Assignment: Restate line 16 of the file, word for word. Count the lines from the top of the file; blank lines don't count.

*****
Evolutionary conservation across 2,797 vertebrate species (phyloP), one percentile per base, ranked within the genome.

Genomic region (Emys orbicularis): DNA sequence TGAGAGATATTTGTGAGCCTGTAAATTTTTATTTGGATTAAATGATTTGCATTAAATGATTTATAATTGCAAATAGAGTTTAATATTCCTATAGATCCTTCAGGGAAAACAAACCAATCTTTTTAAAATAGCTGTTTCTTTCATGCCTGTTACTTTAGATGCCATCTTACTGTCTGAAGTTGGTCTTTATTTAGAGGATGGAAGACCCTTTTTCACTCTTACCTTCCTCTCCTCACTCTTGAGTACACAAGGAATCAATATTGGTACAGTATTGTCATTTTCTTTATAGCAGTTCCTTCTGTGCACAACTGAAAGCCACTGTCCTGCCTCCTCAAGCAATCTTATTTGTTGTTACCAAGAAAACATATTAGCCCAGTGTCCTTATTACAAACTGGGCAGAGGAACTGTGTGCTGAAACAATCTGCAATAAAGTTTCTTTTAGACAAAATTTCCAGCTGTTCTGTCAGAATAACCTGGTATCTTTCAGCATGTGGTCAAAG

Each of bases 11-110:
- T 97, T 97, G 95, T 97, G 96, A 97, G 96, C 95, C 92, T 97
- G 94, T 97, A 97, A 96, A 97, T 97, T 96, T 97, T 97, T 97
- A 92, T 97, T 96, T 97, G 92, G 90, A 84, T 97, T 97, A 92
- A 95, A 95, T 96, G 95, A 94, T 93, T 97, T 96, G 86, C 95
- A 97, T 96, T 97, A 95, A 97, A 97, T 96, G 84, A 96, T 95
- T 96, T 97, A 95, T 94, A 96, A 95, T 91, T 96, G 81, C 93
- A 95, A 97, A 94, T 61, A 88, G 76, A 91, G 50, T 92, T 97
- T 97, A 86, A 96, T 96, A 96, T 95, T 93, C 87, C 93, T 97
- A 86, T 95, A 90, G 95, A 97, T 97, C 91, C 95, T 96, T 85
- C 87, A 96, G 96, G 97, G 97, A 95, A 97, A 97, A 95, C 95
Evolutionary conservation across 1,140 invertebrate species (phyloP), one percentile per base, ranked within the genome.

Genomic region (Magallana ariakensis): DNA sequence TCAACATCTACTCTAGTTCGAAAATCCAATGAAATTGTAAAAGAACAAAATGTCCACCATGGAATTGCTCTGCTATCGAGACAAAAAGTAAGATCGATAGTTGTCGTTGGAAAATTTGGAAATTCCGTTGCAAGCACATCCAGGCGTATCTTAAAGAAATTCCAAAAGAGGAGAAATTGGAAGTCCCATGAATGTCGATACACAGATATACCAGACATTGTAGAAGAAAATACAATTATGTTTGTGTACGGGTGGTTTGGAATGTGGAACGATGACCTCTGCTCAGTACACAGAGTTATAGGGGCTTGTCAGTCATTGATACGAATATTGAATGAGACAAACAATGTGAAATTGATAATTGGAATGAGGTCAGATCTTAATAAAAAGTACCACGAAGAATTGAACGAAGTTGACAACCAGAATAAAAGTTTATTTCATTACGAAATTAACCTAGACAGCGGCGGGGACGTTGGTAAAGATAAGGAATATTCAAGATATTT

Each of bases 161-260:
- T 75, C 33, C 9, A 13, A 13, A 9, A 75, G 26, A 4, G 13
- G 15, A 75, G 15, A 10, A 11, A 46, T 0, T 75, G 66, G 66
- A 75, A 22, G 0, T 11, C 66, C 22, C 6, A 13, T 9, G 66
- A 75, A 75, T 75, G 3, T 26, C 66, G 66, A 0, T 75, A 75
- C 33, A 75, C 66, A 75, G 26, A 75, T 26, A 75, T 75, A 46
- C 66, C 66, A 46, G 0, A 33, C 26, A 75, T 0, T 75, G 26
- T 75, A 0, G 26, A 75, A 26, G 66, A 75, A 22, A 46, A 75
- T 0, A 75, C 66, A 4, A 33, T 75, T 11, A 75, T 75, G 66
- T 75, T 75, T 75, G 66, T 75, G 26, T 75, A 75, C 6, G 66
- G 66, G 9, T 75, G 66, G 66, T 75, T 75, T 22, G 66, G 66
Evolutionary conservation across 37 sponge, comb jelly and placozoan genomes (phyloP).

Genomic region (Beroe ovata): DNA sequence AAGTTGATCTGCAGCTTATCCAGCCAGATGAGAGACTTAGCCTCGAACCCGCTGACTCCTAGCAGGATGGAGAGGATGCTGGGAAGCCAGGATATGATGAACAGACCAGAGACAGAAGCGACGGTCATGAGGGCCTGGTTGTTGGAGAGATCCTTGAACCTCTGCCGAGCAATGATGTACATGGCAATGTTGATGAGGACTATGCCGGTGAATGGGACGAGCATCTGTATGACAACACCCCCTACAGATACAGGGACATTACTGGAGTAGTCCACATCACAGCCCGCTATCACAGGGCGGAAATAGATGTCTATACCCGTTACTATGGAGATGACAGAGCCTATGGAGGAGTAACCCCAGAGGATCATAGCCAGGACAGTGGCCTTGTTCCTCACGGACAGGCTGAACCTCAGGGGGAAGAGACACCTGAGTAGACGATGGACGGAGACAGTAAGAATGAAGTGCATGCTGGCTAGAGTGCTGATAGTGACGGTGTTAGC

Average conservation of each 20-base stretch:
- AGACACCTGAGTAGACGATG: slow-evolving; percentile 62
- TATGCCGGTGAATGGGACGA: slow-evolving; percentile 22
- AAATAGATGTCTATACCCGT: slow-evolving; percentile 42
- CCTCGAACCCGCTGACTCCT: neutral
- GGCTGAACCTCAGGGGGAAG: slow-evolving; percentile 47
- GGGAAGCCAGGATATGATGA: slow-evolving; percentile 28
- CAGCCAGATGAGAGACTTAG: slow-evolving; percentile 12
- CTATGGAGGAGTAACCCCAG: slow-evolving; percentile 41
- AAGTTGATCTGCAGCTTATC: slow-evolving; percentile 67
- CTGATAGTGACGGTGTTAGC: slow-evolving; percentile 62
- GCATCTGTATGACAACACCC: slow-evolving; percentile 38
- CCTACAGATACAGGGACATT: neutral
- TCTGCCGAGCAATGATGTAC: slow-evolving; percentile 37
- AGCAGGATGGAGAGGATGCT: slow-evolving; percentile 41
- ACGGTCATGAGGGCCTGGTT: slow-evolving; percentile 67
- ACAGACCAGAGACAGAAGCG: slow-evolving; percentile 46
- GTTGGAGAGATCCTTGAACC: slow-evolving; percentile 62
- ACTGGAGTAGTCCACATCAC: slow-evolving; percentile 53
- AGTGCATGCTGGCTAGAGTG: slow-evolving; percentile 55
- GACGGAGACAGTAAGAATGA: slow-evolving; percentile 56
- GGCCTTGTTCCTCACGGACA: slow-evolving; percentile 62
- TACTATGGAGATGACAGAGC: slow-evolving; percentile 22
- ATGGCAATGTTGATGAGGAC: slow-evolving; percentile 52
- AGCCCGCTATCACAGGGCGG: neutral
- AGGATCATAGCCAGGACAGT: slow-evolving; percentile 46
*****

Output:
Each of bases 161-260: